Defend Trees In Dire Drought

The lack of water across the United States has gardeners everywhere worried about their landscape plants and trees. You don’t want to throw your life savings down the hose, but at the same time, you don’t want your beloved trees to die for lack of water. What’s a tree caretaker to do? Here are a few tips that will help.

1. Recognize the Signs of Drought

Most trees that are adapted to living in your climate will not need extra water in the summer once established. However, in cases of extreme drought, even well established trees need extra moisture. Because older trees typically don’t need a regular watering schedule, it’s important to understand the signs of water stress.

These include dull or wilted leaves, slower than usual growth of younger trees, discolored buds and blooms, or yellowing and dropping of leaves out of season, says Missouri Botanical Garden. Plants that aren’t getting enough water are also more susceptible to pests and diseases, so take care of them right away.

2. Water Frequently

Large, well-established trees need to be watered every 2-3 weeks in extreme drought, while younger trees that are less settled may need watering every week. Trees like a thorough watering, so apply about an inch of water at a time (you can set up a bucket to collect water if you need a metric for the first few watering sessions).

If you would prefer not to mess with the 1-inch rule, you can instead measure how much water your tree gets by testing soil moisture. At each watering, soil should be wet down to 6-8 inches, suggests the Morton Arboretum, otherwise you haven’t given the tree enough water to protect it from the heat and drought.

3. Water Different Areas of the Root System

A tree’s root system roughly mirrors the crown, so its main roots will extend along the ground to where the branches end overhead. Rather than watering just at the base of the trunk, try to switch up your watering so you’re hitting many different areas along the root zone. This is healthier for trees and will keep them happier during extremely hot weather.

Not sure how to care for your trees yourself, but don’t want them to succumb to summer heat? No problem. Simply get in touch with us here at Premier Tree Solutions, and we’ll make sure your arboreal companions survive the summer just fine. We specialize in tree removal, trimming, pruning, and more! If you have any questions about watering or tree care, give us a call at 404-252-6448 or contact us here.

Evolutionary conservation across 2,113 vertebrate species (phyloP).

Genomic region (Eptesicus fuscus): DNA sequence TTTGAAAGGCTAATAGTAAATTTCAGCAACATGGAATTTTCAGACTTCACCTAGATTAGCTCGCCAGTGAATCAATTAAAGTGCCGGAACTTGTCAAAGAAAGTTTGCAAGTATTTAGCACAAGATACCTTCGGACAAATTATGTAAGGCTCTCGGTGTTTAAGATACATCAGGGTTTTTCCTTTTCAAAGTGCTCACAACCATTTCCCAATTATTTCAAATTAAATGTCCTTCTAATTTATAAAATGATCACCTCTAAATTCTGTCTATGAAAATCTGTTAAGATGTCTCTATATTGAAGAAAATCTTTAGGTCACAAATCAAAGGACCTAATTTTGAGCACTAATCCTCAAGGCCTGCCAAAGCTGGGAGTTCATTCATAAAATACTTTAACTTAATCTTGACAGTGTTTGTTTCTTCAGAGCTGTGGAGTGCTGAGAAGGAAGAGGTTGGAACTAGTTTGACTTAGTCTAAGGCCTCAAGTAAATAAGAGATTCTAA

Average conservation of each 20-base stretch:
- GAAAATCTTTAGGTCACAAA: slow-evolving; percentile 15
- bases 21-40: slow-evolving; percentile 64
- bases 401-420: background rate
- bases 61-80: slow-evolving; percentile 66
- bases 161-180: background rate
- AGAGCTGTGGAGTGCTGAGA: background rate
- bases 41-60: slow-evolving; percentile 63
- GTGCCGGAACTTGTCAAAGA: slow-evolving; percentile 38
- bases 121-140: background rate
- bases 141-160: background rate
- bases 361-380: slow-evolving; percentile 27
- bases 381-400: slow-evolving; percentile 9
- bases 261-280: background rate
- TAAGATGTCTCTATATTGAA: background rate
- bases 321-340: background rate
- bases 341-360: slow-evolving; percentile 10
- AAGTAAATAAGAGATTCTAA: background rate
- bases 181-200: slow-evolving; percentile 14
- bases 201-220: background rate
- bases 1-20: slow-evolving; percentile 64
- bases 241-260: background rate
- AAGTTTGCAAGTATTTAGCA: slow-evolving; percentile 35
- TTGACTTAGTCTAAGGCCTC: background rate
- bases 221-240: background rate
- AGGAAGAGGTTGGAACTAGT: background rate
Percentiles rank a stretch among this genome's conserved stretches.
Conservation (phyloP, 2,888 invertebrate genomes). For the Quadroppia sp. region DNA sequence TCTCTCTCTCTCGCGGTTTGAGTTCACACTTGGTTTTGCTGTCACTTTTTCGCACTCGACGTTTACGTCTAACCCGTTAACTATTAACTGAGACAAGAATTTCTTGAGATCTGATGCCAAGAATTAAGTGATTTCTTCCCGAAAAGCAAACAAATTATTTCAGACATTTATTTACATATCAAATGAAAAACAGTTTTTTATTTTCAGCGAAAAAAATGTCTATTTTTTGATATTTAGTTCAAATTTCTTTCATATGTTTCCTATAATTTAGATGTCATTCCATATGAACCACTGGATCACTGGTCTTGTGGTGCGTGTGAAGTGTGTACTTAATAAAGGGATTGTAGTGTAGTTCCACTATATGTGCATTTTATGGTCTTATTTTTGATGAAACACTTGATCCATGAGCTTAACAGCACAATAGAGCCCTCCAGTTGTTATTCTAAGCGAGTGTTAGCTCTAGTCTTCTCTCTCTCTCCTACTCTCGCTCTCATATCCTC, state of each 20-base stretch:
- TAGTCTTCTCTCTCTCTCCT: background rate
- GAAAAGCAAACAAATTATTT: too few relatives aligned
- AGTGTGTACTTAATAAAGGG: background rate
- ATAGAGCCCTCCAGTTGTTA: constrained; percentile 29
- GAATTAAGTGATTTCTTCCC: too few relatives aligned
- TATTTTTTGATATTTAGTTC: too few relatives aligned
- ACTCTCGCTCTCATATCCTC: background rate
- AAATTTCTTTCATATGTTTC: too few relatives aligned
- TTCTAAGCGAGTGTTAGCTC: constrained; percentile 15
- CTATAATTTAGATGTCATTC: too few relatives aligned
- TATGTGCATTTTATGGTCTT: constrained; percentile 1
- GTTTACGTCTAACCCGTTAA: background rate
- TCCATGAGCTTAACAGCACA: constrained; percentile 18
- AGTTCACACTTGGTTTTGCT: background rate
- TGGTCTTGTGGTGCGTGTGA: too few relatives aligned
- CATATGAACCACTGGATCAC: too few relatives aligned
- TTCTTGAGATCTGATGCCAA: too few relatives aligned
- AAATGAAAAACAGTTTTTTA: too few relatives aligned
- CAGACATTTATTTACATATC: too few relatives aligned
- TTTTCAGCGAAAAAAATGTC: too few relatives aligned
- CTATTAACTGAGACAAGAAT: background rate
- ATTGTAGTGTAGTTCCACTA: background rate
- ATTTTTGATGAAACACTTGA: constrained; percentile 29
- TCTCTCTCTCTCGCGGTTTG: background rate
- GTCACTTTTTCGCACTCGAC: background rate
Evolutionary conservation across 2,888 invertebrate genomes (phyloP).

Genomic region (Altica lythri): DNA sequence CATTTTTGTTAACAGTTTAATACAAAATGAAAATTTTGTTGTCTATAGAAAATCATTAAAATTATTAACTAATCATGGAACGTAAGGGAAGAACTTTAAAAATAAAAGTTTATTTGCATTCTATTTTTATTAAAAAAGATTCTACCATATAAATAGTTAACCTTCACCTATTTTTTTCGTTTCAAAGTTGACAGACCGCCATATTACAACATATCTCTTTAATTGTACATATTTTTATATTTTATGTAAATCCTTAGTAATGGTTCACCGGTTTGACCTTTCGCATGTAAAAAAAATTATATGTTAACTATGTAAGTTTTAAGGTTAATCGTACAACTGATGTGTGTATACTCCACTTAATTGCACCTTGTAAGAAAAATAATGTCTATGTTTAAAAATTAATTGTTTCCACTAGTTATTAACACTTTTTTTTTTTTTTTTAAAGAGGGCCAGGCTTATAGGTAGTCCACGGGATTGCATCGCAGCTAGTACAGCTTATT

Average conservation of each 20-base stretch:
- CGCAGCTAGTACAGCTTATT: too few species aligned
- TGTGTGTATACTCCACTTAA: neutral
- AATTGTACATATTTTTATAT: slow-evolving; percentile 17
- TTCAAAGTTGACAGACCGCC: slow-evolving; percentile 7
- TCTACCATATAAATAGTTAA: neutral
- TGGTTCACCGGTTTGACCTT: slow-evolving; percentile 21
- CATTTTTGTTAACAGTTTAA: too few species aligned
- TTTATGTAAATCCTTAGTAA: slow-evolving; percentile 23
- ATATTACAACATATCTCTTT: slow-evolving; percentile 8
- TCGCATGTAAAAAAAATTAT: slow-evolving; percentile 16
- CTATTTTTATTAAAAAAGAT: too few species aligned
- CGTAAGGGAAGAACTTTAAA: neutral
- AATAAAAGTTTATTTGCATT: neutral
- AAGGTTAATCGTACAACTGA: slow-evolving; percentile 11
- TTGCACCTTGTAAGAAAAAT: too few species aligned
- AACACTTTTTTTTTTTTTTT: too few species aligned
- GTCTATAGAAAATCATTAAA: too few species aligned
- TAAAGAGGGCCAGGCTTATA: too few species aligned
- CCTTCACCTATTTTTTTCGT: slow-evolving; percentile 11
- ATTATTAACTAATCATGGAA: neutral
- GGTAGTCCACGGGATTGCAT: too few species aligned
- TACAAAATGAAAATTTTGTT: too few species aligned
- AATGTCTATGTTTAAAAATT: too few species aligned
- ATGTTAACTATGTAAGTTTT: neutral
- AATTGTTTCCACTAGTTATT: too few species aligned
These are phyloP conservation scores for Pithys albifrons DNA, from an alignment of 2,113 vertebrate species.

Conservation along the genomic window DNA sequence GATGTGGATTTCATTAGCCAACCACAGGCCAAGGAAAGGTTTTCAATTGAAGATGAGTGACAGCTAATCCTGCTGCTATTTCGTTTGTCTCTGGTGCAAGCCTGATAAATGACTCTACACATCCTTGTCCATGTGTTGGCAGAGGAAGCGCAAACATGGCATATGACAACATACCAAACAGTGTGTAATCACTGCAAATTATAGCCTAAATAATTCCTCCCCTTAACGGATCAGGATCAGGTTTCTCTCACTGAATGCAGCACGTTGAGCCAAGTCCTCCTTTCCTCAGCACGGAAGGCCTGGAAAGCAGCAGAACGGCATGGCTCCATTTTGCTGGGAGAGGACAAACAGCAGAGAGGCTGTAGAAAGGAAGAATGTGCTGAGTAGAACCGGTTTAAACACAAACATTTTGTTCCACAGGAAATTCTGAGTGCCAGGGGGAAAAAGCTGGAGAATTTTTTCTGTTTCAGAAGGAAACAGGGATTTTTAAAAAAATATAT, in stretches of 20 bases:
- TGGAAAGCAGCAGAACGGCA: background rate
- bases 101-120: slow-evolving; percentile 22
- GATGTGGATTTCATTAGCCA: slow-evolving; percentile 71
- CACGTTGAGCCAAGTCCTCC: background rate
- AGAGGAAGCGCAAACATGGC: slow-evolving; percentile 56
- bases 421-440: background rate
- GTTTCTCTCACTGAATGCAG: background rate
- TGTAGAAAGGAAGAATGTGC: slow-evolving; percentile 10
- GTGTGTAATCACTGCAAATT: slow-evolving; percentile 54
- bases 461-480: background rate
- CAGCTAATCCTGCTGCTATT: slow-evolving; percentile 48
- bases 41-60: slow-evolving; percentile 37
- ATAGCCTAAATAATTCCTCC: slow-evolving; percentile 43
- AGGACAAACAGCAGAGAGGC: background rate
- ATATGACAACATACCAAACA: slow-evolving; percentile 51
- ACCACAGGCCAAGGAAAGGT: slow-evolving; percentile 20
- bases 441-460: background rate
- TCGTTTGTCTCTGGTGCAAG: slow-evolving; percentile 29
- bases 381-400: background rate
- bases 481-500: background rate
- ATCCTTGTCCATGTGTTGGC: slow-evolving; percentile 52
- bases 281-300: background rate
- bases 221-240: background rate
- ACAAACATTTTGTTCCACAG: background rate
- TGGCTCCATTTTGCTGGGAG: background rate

Common Trees In Georgia and How to Spot Them

To the untrained eye, many trees look the same. They’re tall and leafy, aren’t they? Must be a tree. But to the more discerning eye, understanding the variations between common Georgia trees is not only a satisfying skill to have, but it can also help you make better decisions in your own garden. With this in mind we’ve outlined some of the most common Georgia trees and how to spot their distinguishing characteristics using your plain old peepers!

red maple tree leaf

Maple

A wide variety of maples grows in Georgia, the most prominent being red maple and sugar maple. It’s easy to spot these trees due to their large leaves, which are palmate (leaf lobes spreading from the stem) and typically display bright autumn colors. Sugar maple is orange to red in autumn, while red maple is yellow to red in autumn and a deeper but rustier red the rest of the year.

hickory tree leaf

Hickory

Hickories tend to be quite large – usually taller than 60 feet – with pinnate leaves (veins in neat rows spreading from the long center vein of the leaf) that grow in compound sets. They are deciduous, meaning they lose their leaves in fall and grow new ones in spring. Trunks are gray to brown, grow coarser with age and often display a diamond pattern once mature.

oak tree leaf

Oak

Oaks have lobed, waxy leaves and large, spreading crowns that may be globular or semi-circular in nature. Their branches typically start low to the ground, giving them short trunks and making them excellent shade trees for properties and parks. Common species include white oak, scarlet oak, and water oak, though there are many more.

pine tree

Pine

Pine trees are another common Georgia tree with a huge variety of species. They are evergreen and grow quickly relative to other trees, their needles growing in bunches along the branches. Young pines typically have a more slender form and often round as they age. Species include white pine, Virginia pine and longleaf pine, among others.

Of course, there are many other trees in Georgia, including ash, gum, chestnut, and buckeye. American beech, Sugarberry, American Yellowwood, holly, Eastern Red Cedar and others all abound as well!